Research Review: First Quarter 2024

Risk takers, particularly those with a domestic orientation, were handsomely rewarded in the first quarter of 2024 as U.S. large cap stocks—i.e., S&P 500 Index—advanced to a record high and credit risk premiums tightened to near record lows. These gains humbled stock market bears who raised alarm bells in recent months due to historically elevated valuations, stubbornly elevated inflation, an unsustainable U.S. fiscal trajectory, and an unsettling geopolitical stage.

For the quarter, the majority of large cap’s gains came from the growth stocks, while small and microcap companies continued to lag, albeit still posting solid returns. International equities lagged domestic, as regional conflicts in Eastern Europe and the Middle East, paired with lackluster economic performance across Europe and China, helped weigh on investor sentiment. Performance in the bond market was mixed, with rate-sensitive sectors like investment-grade credit and Treasuries witnessing declines, while shorter duration, below-investment-grade credit sectors such as high yield and bank loans eked out low single-digit returns. Real asset performance was also mixed, as real estate investment trusts (REITs) declined modestly amid the backup in interest rates, while commodity futures and global listed infrastructure generated positive total returns.

Economic Update

U.S. Stocks Advance to Record Highs Despite Cooling Fed Rate Cut Sentiment

At their March policy meeting the Federal Reserve (Fed) affirmed their expectation for three 25 basis point rate cuts in 2024—an expectation first introduced at the December 2023 policy meeting—via updates to the Fed’s Summary of Economic Projections “dot plot” table. While on the surface the Fed’s unchanged view of the appropriate year-end level of the policy rate was unsurprising, it was notable that that there was no material deviation in the Fed’s desire to ease policy. This is despite U.S. equity prices and certain valuations having approached the upper-end of their historical range, inflation running well above its 2% target, gold and bitcoin spot prices having seen new record highs, and the labor market and broader economy continuing to demonstrate strength.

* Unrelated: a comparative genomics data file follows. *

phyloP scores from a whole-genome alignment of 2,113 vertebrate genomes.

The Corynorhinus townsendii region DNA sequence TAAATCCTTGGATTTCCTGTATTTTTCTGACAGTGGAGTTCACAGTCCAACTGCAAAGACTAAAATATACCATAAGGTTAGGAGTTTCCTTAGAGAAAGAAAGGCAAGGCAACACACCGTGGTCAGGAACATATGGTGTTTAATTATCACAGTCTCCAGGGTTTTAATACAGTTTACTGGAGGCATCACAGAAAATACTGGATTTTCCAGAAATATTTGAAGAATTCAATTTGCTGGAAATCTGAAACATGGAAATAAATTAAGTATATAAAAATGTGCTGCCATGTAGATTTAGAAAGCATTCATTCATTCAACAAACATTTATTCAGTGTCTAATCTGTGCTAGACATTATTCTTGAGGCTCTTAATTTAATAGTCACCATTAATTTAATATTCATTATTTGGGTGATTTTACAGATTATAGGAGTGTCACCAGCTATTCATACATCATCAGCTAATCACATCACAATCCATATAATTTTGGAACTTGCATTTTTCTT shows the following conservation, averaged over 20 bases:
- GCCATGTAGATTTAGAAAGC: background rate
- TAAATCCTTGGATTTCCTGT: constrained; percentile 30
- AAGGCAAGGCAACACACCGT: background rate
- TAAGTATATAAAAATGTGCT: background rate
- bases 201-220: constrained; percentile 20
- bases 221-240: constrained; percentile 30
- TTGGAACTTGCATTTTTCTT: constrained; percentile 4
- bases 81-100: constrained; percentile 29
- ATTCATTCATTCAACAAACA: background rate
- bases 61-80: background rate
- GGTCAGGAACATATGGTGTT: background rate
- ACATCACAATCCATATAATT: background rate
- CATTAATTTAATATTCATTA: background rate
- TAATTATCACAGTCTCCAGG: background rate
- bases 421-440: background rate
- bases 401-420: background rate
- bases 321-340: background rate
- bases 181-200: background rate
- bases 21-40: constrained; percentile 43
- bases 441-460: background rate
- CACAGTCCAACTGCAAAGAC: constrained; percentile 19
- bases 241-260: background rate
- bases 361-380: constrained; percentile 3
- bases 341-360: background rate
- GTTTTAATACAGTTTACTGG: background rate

In recent quarters, the general trend of the equity market has ebbed and flowed in response to the implied path of Fed policy, with increasing expectations for Fed rate cuts serving as a tailwind behind risk assets and vice versa. This relationship seems to have decoupled, however, as incoming inflationary data indicated that the Fed’s multi-year campaign to restore price stability is unfinished, driving Fed easing sentiment lower.



Early in the quarter, the fed funds futures market had discounted nearly seven 25 basis point cuts to occur throughout 2024. By quarter-end, however, this had narrowed to reflect just three 25 basis point cuts, in line with the Fed’s expectations. Despite this convergence, U.S. large cap stocks (S&P 500) advanced to fresh record highs, humbling skeptics who called for a pullback.

The strong bid for domestic risk exposure was not confined to the equity markets, as credit risk premiums narrowed to the lowest levels since early 2022, a time when the Fed was initiating the monetary tightening process. On a spread basis, U.S. high yield bond risk premiums tightened to a sub-300 basis point (bp) level during the quarter, placing this key financial condition variable in the fourth percentile of observations dating back to the late 1980s. 

Often viewed as a leading cyclical indicator of the business cycle, the current subdued level of risk compensation demanded by high yield investors reflects supportive credit conditions, meaningful investor demand for credit risk, a lack of concern for a near-term economic downturn, and a backdrop seemingly priced for perfection.

To conclude, most major risky asset categories advanced in the first quarter, with notable positive momentum observed in domestic markets as U.S. large cap equities gained double digits on their way to a new record high. This strength contrasted with inflationary data suggesting the Fed’s campaign to fully restore price stability is incomplete, which in turn helped drive a notable shift lower in the bond market’s expectation for easing throughout the remainder of 2024.


Market Summary



Global Equity

Equity markets continued the momentum of early 2024 in March providing the S&P 500 Index experiencing its best first quarter since 2019. U.S. markets outperformed both developed and emerging markets. Enthusiasm around artificial intelligence (AI) was especially pivotal in driving market returns across the globe.




The quarter experienced three consecutive months of positive performance for U.S. equities, driven primarily by what is now referred to as the “Fab Four”: NVIDIA, Microsoft, Meta, and Amazon. These four have outpaced their Magnificent 7 counterparts—Tesla, Apple, and Alphabet—thus far in 2024 and were consequently labeled as a unique group. Strong earnings releases from the information technology and communication services sectors drove returns. The energy sector also performed well due to increased oil prices.